Description: This book investigates the important antiquities collection formed by Henry Blundell of Ince Blundell Hall, near Liverpool, in the late eighteenth century. Consisting of more than 500 ancient marbles - the UK's largest collection of Roman sculptures after that of the British Museum - the collection was assembled primarily in Italy during Blundell's various 'Grant Tour' visits. As ancient statues were the preeminent souvenir of the Grand Tour, Blundell has strong competition from other collectors, British nobility and European aristocrats, monarchs, and the Pope. His statues represent a typical cross section of sculptures that would have decorated ancient Roman houses, villas, public spaces and even tombs, although their precise origins are largely unknown. Most are likely to have come from Rome and at least one was found at Hadrian's Villa at Tivoli.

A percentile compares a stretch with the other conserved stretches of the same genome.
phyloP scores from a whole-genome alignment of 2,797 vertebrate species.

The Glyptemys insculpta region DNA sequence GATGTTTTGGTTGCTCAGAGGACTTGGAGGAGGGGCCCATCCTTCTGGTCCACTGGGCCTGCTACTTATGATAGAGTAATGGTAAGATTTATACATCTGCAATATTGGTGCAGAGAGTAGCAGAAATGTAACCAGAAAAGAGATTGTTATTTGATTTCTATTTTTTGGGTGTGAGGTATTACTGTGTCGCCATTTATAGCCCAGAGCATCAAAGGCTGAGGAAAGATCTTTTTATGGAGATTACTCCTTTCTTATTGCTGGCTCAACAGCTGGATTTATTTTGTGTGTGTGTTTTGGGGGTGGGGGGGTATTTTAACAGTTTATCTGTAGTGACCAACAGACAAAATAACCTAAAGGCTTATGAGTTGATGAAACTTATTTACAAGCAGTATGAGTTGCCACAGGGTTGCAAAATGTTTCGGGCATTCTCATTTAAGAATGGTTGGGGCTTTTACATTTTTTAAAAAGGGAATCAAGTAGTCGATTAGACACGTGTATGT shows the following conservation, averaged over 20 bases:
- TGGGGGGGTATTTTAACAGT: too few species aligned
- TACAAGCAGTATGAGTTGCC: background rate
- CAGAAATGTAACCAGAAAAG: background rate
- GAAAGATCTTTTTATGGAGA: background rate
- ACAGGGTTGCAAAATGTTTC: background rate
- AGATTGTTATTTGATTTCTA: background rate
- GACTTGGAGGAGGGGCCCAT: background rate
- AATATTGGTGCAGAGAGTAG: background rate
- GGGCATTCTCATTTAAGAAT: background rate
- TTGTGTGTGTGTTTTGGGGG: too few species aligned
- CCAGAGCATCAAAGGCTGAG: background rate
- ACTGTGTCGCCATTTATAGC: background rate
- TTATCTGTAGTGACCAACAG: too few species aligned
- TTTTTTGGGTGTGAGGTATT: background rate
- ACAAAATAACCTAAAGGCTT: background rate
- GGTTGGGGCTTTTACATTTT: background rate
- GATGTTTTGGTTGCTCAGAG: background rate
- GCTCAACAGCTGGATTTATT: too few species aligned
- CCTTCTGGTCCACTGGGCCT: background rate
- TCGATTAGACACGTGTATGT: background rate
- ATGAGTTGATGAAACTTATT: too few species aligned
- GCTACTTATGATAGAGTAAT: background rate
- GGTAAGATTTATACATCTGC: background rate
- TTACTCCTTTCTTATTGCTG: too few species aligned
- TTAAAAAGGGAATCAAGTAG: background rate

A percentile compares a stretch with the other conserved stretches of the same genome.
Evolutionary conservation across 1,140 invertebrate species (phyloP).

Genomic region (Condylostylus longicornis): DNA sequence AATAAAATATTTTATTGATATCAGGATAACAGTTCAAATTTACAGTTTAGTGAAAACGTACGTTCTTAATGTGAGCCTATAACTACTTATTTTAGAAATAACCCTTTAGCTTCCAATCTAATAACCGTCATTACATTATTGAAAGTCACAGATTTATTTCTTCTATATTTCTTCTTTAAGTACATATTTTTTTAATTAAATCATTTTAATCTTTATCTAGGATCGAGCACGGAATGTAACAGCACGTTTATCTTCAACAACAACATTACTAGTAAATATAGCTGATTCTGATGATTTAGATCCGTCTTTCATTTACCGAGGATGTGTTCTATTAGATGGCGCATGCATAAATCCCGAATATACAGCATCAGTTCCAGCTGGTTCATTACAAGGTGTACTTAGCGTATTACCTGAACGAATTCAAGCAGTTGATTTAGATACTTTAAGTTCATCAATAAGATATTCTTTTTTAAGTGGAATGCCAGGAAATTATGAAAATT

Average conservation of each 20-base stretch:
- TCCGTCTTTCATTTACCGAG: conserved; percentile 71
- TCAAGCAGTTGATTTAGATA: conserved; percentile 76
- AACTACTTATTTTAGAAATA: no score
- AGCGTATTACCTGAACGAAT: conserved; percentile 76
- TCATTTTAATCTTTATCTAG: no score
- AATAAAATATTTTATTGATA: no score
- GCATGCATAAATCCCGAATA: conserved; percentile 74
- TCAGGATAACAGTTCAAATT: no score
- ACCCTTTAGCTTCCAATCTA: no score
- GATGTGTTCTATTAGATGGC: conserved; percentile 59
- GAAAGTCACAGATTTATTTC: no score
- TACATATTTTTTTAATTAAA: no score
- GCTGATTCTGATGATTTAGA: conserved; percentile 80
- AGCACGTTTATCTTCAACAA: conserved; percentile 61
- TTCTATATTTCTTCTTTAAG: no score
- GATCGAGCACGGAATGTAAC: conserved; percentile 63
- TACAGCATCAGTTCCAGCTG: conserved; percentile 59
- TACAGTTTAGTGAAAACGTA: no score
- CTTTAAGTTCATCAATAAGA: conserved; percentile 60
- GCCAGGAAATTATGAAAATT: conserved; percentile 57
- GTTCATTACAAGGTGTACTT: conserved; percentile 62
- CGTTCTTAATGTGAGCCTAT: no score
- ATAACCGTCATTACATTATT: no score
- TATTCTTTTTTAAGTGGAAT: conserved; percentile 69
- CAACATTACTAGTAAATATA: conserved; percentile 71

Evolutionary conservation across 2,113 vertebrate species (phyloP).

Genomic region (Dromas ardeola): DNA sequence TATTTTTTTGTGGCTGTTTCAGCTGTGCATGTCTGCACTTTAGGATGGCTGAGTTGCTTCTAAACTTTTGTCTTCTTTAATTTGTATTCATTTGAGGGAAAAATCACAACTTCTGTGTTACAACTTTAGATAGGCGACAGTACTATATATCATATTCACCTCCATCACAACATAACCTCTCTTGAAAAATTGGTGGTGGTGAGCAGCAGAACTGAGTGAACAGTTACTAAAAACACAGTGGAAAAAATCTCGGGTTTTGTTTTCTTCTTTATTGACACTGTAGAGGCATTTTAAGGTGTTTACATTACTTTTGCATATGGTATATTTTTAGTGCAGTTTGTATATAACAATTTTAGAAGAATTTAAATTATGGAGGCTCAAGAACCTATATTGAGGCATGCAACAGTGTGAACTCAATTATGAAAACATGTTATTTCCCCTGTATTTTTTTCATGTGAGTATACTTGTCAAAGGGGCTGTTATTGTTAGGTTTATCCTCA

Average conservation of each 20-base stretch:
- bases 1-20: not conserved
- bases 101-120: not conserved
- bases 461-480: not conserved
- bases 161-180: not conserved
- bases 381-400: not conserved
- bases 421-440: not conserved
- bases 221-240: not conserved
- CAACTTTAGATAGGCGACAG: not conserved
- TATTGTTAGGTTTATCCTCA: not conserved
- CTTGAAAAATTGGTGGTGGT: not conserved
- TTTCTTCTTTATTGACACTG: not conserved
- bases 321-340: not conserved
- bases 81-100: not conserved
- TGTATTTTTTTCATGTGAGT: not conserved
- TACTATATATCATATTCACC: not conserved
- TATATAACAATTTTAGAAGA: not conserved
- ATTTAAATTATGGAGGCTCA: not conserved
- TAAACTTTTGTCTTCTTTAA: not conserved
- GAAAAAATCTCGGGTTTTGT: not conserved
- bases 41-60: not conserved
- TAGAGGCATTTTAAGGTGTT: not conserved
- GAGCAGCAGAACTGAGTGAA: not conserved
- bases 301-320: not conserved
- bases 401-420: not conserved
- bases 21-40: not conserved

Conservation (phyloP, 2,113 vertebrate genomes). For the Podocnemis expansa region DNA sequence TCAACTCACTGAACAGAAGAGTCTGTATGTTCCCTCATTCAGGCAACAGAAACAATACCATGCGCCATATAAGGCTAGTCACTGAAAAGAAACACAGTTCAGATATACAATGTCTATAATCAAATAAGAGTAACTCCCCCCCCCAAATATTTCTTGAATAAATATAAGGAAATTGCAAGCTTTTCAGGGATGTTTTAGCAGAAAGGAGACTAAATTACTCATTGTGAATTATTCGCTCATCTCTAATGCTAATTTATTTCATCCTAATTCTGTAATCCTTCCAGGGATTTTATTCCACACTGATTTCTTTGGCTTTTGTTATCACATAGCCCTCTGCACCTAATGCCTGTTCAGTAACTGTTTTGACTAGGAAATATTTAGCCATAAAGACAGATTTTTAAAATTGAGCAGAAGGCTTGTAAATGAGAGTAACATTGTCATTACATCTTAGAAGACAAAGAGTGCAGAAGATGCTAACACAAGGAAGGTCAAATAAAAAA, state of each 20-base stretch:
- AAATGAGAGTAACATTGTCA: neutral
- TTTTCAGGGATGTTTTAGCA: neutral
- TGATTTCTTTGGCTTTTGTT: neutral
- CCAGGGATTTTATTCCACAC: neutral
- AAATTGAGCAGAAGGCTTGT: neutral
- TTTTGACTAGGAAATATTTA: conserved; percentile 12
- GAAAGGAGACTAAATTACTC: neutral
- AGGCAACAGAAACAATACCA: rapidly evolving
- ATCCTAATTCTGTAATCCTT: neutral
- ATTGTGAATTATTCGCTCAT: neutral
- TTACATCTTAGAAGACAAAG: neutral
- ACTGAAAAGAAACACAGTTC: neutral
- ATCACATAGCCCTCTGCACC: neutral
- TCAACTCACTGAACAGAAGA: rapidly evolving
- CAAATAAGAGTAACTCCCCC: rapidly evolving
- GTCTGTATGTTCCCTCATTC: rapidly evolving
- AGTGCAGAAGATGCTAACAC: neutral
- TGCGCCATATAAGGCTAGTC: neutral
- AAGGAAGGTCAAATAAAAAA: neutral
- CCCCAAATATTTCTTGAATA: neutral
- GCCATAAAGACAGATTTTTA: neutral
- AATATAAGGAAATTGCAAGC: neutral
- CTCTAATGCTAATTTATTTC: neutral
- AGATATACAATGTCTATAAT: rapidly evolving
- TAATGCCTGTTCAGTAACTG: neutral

Events

  • Sale of the effects of 1st Baron Mendip

    Start date: 1802-05-18
    End date: 1802-05-18
    Description: Sale of the effects of Wellbore Ellis, 1st Baron Mendip, held at Christie's in London.

Ownership

Previous owners

  • Joseph William Col Sir Weld

    Owned from: 1958
    How acquired: Unknown or unrecorded
    Owned until: 1959
    Disposal method: Unknown or unrecorded
  • Henry Blundell

    Owned from: 1802-05-18
    How acquired: Unknown or unrecorded
    Owned until: 1810
    Disposal method: Unknown or unrecorded
  • 1st Baron Mendip

    Owned from: Unknown or unrecorded
    How acquired: Unknown or unrecorded
    Owned until: 1802-05-18
    Disposal method: Unknown or unrecorded
Object view = Humanities